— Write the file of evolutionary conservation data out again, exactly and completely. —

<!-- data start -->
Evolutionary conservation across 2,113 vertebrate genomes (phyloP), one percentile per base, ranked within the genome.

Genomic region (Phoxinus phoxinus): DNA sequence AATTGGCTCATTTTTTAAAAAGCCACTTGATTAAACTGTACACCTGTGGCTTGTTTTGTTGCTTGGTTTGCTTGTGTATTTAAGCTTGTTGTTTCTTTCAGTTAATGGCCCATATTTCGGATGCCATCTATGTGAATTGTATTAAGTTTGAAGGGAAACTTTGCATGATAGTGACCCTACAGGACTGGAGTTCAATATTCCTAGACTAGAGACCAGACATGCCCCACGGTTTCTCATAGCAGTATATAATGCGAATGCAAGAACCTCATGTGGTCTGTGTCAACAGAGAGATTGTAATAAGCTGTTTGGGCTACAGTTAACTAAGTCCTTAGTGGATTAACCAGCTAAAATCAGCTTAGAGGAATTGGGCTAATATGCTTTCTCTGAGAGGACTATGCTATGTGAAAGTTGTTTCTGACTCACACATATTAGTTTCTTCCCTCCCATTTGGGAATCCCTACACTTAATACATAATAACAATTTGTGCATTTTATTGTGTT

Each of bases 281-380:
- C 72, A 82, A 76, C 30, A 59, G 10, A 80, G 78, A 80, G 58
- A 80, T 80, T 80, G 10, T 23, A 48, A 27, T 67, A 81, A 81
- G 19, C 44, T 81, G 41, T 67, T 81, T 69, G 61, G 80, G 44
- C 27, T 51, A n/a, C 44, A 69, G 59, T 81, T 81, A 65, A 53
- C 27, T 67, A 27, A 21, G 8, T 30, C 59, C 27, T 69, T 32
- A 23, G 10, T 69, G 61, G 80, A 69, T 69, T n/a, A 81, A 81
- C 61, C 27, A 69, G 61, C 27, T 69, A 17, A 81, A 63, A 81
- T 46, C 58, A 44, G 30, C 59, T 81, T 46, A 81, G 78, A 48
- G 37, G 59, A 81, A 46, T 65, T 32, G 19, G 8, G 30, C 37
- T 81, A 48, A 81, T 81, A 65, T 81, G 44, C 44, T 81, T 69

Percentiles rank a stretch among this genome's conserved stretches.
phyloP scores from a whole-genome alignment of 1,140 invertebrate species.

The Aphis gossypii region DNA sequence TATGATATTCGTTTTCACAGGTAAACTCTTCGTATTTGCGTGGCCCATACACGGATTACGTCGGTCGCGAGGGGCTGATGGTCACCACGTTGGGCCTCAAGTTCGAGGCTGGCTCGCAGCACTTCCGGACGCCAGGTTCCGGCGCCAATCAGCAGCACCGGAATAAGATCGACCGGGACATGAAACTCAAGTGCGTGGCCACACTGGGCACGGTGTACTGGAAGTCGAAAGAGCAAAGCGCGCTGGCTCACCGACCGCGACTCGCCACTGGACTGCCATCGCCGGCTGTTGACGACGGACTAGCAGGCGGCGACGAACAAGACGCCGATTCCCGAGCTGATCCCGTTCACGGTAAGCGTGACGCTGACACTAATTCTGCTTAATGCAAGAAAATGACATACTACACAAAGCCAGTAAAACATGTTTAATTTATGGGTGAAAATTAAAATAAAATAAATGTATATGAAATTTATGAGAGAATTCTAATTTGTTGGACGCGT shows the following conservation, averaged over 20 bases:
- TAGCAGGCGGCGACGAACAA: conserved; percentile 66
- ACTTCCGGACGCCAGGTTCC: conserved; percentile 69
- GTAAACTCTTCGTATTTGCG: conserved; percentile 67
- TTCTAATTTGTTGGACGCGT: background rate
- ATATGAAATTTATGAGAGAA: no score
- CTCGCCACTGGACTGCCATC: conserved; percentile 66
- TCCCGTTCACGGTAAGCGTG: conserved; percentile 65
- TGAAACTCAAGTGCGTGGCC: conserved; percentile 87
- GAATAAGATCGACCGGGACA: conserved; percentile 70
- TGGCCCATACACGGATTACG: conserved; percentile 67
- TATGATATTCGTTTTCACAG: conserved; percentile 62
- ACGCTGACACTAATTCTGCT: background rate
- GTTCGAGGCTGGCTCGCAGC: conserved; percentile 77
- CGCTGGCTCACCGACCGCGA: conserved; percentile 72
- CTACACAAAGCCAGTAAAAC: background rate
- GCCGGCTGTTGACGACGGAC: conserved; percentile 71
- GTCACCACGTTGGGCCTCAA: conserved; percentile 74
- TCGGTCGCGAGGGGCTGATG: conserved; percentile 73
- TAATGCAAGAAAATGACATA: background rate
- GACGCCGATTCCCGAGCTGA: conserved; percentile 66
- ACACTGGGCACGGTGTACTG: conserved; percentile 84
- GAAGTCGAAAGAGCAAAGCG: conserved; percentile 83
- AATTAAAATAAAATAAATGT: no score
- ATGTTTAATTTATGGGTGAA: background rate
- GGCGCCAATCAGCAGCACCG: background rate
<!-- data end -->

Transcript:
Evolutionary conservation across 2,113 vertebrate genomes (phyloP), one percentile per base, ranked within the genome.

Genomic region (Phoxinus phoxinus): DNA sequence AATTGGCTCATTTTTTAAAAAGCCACTTGATTAAACTGTACACCTGTGGCTTGTTTTGTTGCTTGGTTTGCTTGTGTATTTAAGCTTGTTGTTTCTTTCAGTTAATGGCCCATATTTCGGATGCCATCTATGTGAATTGTATTAAGTTTGAAGGGAAACTTTGCATGATAGTGACCCTACAGGACTGGAGTTCAATATTCCTAGACTAGAGACCAGACATGCCCCACGGTTTCTCATAGCAGTATATAATGCGAATGCAAGAACCTCATGTGGTCTGTGTCAACAGAGAGATTGTAATAAGCTGTTTGGGCTACAGTTAACTAAGTCCTTAGTGGATTAACCAGCTAAAATCAGCTTAGAGGAATTGGGCTAATATGCTTTCTCTGAGAGGACTATGCTATGTGAAAGTTGTTTCTGACTCACACATATTAGTTTCTTCCCTCCCATTTGGGAATCCCTACACTTAATACATAATAACAATTTGTGCATTTTATTGTGTT

Each of bases 281-380:
- C 72, A 82, A 76, C 30, A 59, G 10, A 80, G 78, A 80, G 58
- A 80, T 80, T 80, G 10, T 23, A 48, A 27, T 67, A 81, A 81
- G 19, C 44, T 81, G 41, T 67, T 81, T 69, G 61, G 80, G 44
- C 27, T 51, A n/a, C 44, A 69, G 59, T 81, T 81, A 65, A 53
- C 27, T 67, A 27, A 21, G 8, T 30, C 59, C 27, T 69, T 32
- A 23, G 10, T 69, G 61, G 80, A 69, T 69, T n/a, A 81, A 81
- C 61, C 27, A 69, G 61, C 27, T 69, A 17, A 81, A 63, A 81
- T 46, C 58, A 44, G 30, C 59, T 81, T 46, A 81, G 78, A 48
- G 37, G 59, A 81, A 46, T 65, T 32, G 19, G 8, G 30, C 37
- T 81, A 48, A 81, T 81, A 65, T 81, G 44, C 44, T 81, T 69

Percentiles rank a stretch among this genome's conserved stretches.
phyloP scores from a whole-genome alignment of 1,140 invertebrate species.

The Aphis gossypii region DNA sequence TATGATATTCGTTTTCACAGGTAAACTCTTCGTATTTGCGTGGCCCATACACGGATTACGTCGGTCGCGAGGGGCTGATGGTCACCACGTTGGGCCTCAAGTTCGAGGCTGGCTCGCAGCACTTCCGGACGCCAGGTTCCGGCGCCAATCAGCAGCACCGGAATAAGATCGACCGGGACATGAAACTCAAGTGCGTGGCCACACTGGGCACGGTGTACTGGAAGTCGAAAGAGCAAAGCGCGCTGGCTCACCGACCGCGACTCGCCACTGGACTGCCATCGCCGGCTGTTGACGACGGACTAGCAGGCGGCGACGAACAAGACGCCGATTCCCGAGCTGATCCCGTTCACGGTAAGCGTGACGCTGACACTAATTCTGCTTAATGCAAGAAAATGACATACTACACAAAGCCAGTAAAACATGTTTAATTTATGGGTGAAAATTAAAATAAAATAAATGTATATGAAATTTATGAGAGAATTCTAATTTGTTGGACGCGT shows the following conservation, averaged over 20 bases:
- TAGCAGGCGGCGACGAACAA: conserved; percentile 66
- ACTTCCGGACGCCAGGTTCC: conserved; percentile 69
- GTAAACTCTTCGTATTTGCG: conserved; percentile 67
- TTCTAATTTGTTGGACGCGT: background rate
- ATATGAAATTTATGAGAGAA: no score
- CTCGCCACTGGACTGCCATC: conserved; percentile 66
- TCCCGTTCACGGTAAGCGTG: conserved; percentile 65
- TGAAACTCAAGTGCGTGGCC: conserved; percentile 87
- GAATAAGATCGACCGGGACA: conserved; percentile 70
- TGGCCCATACACGGATTACG: conserved; percentile 67
- TATGATATTCGTTTTCACAG: conserved; percentile 62
- ACGCTGACACTAATTCTGCT: background rate
- GTTCGAGGCTGGCTCGCAGC: conserved; percentile 77
- CGCTGGCTCACCGACCGCGA: conserved; percentile 72
- CTACACAAAGCCAGTAAAAC: background rate
- GCCGGCTGTTGACGACGGAC: conserved; percentile 71
- GTCACCACGTTGGGCCTCAA: conserved; percentile 74
- TCGGTCGCGAGGGGCTGATG: conserved; percentile 73
- TAATGCAAGAAAATGACATA: background rate
- GACGCCGATTCCCGAGCTGA: conserved; percentile 66
- ACACTGGGCACGGTGTACTG: conserved; percentile 84
- GAAGTCGAAAGAGCAAAGCG: conserved; percentile 83
- AATTAAAATAAAATAAATGT: no score
- ATGTTTAATTTATGGGTGAA: background rate
- GGCGCCAATCAGCAGCACCG: background rate